Throughout the school year, students and parents may occasionally be asked to pay fees or contribute for extras, including field trips. But which of these are permissible under the law and which must be clearly spelled out as voluntary donations?
To answer this question, we reached out to the Orange County Department of Education’s legal counsel.
Let’s begin with a little background.
The California Constitution affirms that students and parents cannot be required to pay money to gain access to educational activities, nor can they be charged for materials and supplies necessary to participate in educational activities.
In fact, Governor Jerry Brown in 2012 signed Assembly Bill 1575, which ended a lawsuit filed by the American Civil Liberties Union challenging the state’s alleged failure to prevent school districts from charging impermissible fees. That bill, which became effective in January 2013, codified existing laws and judicial decisions while establishing reasonable enforcement measures for schools and districts.
Yet there are 20 fees, charges and deposits that schools can legally collect, though not all schools or districts will charge these fees. Moreover, the law does allow school districts to ask for voluntary donations and engage in fundraising as long as it is truly voluntary and no student is denied participation for failure to give or raise funds.
Here’s the list of the 20 fees, charges and deposits that are permitted by law for kindergarten through the 12th grade:
1. Optional attendance as a spectator at a school- or district-sponsored activity. You can read more about this in the landmark Hartzell case (Hartzell, 35 Cal.3d 899, 911, fn. 14).
2. Food served to students, subject to free and reduced-price meal program eligibility and other restrictions specified in law.
3. Books or supplies loaned to a student that are not returned or are willfully damaged.
4. Field trips and excursions or school-related social, educational, cultural, athletic or school band activities, as long as no student is excluded for not paying.
5. Medical or hospital insurance for field trips made available by the school district.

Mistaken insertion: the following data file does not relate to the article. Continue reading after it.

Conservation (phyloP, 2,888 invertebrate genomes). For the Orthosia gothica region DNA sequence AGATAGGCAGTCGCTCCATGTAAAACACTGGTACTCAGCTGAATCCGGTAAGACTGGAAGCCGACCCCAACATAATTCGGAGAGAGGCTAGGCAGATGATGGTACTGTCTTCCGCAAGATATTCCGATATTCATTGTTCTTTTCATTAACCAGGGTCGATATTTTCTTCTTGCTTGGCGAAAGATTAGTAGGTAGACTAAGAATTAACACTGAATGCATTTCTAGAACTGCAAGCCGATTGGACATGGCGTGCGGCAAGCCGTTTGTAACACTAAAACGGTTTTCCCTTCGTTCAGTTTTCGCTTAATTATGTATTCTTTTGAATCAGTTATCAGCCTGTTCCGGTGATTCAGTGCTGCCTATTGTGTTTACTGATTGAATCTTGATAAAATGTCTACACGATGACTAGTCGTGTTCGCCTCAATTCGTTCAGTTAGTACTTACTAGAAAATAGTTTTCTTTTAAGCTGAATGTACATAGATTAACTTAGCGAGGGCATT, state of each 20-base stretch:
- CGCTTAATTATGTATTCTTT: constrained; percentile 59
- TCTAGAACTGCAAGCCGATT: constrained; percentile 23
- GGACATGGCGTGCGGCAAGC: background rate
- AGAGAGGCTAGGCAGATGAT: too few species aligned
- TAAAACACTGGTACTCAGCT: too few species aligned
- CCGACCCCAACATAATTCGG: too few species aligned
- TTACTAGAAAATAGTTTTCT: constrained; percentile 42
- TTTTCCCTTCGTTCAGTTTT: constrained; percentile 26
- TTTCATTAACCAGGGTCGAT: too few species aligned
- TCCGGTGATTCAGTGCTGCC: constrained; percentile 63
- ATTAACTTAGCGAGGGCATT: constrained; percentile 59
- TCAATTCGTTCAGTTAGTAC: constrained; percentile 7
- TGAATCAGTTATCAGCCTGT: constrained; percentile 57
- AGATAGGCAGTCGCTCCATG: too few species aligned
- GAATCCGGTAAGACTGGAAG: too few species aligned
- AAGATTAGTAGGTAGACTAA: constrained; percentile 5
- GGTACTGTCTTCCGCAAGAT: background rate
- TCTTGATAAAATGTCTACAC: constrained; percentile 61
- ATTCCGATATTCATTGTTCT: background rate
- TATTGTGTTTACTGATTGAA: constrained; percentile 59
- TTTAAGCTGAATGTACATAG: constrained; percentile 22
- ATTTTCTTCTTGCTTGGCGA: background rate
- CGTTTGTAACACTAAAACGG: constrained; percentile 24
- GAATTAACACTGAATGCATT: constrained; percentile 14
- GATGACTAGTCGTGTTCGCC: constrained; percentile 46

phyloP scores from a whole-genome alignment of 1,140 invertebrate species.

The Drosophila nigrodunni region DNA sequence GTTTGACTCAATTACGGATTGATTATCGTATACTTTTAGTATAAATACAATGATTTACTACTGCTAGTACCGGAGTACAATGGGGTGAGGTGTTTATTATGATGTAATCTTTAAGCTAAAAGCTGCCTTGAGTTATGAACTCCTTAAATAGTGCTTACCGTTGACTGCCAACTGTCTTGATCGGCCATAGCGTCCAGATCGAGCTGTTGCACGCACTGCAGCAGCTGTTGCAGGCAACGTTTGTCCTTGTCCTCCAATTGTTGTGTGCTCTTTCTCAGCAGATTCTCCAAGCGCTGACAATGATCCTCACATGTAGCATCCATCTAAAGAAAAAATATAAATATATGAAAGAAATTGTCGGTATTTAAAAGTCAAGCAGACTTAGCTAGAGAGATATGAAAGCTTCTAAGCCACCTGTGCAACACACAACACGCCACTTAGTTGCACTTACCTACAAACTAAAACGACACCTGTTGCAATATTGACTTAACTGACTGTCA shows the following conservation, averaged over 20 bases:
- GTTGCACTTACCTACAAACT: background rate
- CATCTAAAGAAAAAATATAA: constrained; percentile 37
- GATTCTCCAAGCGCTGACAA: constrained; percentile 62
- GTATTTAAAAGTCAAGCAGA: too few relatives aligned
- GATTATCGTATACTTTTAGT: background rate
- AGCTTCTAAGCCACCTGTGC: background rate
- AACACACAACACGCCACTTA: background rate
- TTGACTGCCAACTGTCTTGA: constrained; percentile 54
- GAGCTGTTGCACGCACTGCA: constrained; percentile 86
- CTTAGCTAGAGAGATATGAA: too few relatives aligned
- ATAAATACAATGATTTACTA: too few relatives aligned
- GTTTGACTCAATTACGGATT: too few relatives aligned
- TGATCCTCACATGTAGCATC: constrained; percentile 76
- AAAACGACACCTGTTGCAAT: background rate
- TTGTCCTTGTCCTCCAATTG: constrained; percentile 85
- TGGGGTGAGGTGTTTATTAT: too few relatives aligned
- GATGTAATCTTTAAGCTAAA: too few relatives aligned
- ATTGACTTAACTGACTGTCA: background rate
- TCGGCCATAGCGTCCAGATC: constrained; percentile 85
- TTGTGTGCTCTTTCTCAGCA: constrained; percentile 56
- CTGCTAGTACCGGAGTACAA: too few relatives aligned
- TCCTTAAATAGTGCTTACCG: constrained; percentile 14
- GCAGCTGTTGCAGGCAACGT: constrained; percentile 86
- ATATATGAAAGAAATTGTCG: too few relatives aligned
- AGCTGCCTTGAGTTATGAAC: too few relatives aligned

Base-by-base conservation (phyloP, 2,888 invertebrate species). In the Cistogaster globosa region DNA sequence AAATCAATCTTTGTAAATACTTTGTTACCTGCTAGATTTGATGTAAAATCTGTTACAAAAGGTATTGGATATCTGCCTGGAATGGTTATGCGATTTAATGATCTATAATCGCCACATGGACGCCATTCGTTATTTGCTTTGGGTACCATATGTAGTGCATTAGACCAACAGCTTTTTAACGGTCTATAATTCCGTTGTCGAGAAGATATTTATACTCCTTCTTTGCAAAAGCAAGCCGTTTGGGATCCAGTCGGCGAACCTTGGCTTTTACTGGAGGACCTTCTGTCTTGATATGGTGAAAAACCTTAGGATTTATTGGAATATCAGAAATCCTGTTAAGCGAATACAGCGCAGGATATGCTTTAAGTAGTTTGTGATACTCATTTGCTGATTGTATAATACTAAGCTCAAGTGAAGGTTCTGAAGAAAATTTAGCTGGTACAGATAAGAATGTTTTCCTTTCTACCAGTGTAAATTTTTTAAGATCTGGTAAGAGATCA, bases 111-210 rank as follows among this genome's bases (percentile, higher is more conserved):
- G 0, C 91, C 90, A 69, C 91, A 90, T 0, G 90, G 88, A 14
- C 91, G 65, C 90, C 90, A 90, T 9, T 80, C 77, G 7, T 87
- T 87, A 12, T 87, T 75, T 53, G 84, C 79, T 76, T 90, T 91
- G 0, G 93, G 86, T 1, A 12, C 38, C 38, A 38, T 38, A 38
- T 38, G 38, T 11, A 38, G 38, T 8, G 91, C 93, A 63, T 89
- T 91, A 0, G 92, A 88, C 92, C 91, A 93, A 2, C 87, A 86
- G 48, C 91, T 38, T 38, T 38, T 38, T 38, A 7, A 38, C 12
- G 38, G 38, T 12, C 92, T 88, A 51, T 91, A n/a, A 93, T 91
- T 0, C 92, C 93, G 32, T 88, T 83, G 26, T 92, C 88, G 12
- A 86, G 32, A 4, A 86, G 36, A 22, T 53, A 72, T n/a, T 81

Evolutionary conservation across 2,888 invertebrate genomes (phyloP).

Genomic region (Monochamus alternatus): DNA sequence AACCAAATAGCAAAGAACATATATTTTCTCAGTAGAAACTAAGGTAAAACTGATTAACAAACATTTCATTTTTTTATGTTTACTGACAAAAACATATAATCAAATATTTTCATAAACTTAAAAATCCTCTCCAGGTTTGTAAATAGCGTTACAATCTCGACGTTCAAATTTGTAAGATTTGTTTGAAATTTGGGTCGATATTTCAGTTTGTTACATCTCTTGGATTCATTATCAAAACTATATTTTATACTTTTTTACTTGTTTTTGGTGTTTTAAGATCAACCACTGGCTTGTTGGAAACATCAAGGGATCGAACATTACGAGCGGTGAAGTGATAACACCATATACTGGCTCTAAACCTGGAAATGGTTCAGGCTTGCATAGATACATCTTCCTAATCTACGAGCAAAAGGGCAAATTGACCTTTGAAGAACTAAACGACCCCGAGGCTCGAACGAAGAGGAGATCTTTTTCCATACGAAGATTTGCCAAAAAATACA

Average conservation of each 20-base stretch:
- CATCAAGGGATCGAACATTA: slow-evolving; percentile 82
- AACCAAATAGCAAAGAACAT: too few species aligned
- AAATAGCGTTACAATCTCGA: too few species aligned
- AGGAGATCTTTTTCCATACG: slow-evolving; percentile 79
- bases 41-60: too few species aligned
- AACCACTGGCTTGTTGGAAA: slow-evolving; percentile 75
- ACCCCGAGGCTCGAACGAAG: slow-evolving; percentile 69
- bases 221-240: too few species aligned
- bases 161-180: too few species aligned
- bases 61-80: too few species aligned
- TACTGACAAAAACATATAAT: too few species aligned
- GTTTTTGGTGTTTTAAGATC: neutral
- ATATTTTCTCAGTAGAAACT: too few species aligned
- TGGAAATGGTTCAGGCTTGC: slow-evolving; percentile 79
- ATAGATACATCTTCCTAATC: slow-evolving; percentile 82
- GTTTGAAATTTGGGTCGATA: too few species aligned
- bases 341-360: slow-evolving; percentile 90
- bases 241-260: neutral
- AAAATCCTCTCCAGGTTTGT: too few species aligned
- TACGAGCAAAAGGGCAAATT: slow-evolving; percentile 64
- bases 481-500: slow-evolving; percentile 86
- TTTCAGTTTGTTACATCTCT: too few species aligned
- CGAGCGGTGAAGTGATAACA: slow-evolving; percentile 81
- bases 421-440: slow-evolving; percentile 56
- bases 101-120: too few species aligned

6. Required medical and accident insurance for athletic team members, so long as there is a waiver for financial hardship.
7. Physical education attire of a particular color and design, but it does not need to be purchased from the school and no physical education grade may be affected based on the failure to wear standardized apparel “arising from circumstances beyond the control” of the student.
8. Parking of vehicles on school grounds.
9. Rental or lease of personal property needed for district purposes, such as caps and gowns for graduation ceremonies.
10. School camp programs, so long as no student is denied the opportunity to take part because of nonpayment.
11. Cost of materials that the student has used to create something for his or her own possession and use, such as wood shop, art or sewing projects kept by the student.
12. Cost of duplicating public records, student records or a catalogue of the school curriculum.
13. Transportation to and from school provided there is a waiver provision based on financial need.
14. Transportation of pupils to places of summer employment.
15. Tuition fees charged to pupils whose parents are actual and legal residents of an adjacent foreign country or an adjacent state.
16. Tuition fees collected from foreign students attending a district school pursuant to an F-1 visa.
17. Optional fingerprinting program for kindergarten or other newly enrolled students.
18. Community classes in civic, vocational, literacy, health, homemaking and technical and general education.
19. Deposits for band instruments, music, uniforms and other regalia, which school band members take on excursions to foreign countries.
20. And eye safety devices for specified courses or activities that are likely to cause injury to the eyes.
For more information on permissible and impermissible fees, including the process for challenging fees in California, visit the state Department of Education’s website.
Editor’s note: A version of this story originally ran in August 2015.